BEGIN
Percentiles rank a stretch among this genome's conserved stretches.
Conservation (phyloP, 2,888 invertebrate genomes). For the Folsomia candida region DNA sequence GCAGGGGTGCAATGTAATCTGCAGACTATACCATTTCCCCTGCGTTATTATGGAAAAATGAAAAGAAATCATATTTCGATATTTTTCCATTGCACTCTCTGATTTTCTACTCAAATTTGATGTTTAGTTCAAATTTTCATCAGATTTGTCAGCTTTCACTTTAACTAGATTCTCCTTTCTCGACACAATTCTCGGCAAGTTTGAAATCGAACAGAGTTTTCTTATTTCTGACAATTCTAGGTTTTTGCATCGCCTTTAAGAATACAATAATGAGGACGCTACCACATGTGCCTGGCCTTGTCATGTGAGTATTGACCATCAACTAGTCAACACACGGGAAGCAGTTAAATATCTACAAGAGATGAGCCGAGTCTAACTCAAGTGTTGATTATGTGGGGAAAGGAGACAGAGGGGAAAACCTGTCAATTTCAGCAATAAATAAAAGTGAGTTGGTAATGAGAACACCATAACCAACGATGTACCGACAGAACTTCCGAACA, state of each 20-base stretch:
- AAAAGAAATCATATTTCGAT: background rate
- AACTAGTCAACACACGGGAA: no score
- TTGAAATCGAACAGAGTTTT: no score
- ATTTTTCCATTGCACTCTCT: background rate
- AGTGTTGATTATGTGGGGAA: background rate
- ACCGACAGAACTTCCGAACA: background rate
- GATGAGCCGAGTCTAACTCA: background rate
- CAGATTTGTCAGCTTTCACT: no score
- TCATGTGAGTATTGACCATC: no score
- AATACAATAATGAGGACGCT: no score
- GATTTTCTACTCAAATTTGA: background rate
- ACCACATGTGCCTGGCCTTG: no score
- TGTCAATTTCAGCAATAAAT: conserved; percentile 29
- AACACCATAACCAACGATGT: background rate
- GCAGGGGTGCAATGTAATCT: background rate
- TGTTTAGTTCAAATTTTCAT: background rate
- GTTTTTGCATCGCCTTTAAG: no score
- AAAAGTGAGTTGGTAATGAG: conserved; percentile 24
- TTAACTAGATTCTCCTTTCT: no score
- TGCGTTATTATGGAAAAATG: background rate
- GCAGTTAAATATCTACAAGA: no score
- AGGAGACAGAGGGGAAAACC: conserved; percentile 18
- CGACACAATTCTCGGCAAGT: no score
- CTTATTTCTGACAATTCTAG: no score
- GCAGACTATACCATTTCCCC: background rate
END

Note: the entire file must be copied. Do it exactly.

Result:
Percentiles rank a stretch among this genome's conserved stretches.
Conservation (phyloP, 2,888 invertebrate genomes). For the Folsomia candida region DNA sequence GCAGGGGTGCAATGTAATCTGCAGACTATACCATTTCCCCTGCGTTATTATGGAAAAATGAAAAGAAATCATATTTCGATATTTTTCCATTGCACTCTCTGATTTTCTACTCAAATTTGATGTTTAGTTCAAATTTTCATCAGATTTGTCAGCTTTCACTTTAACTAGATTCTCCTTTCTCGACACAATTCTCGGCAAGTTTGAAATCGAACAGAGTTTTCTTATTTCTGACAATTCTAGGTTTTTGCATCGCCTTTAAGAATACAATAATGAGGACGCTACCACATGTGCCTGGCCTTGTCATGTGAGTATTGACCATCAACTAGTCAACACACGGGAAGCAGTTAAATATCTACAAGAGATGAGCCGAGTCTAACTCAAGTGTTGATTATGTGGGGAAAGGAGACAGAGGGGAAAACCTGTCAATTTCAGCAATAAATAAAAGTGAGTTGGTAATGAGAACACCATAACCAACGATGTACCGACAGAACTTCCGAACA, state of each 20-base stretch:
- AAAAGAAATCATATTTCGAT: background rate
- AACTAGTCAACACACGGGAA: no score
- TTGAAATCGAACAGAGTTTT: no score
- ATTTTTCCATTGCACTCTCT: background rate
- AGTGTTGATTATGTGGGGAA: background rate
- ACCGACAGAACTTCCGAACA: background rate
- GATGAGCCGAGTCTAACTCA: background rate
- CAGATTTGTCAGCTTTCACT: no score
- TCATGTGAGTATTGACCATC: no score
- AATACAATAATGAGGACGCT: no score
- GATTTTCTACTCAAATTTGA: background rate
- ACCACATGTGCCTGGCCTTG: no score
- TGTCAATTTCAGCAATAAAT: conserved; percentile 29
- AACACCATAACCAACGATGT: background rate
- GCAGGGGTGCAATGTAATCT: background rate
- TGTTTAGTTCAAATTTTCAT: background rate
- GTTTTTGCATCGCCTTTAAG: no score
- AAAAGTGAGTTGGTAATGAG: conserved; percentile 24
- TTAACTAGATTCTCCTTTCT: no score
- TGCGTTATTATGGAAAAATG: background rate
- GCAGTTAAATATCTACAAGA: no score
- AGGAGACAGAGGGGAAAACC: conserved; percentile 18
- CGACACAATTCTCGGCAAGT: no score
- CTTATTTCTGACAATTCTAG: no score
- GCAGACTATACCATTTCCCC: background rate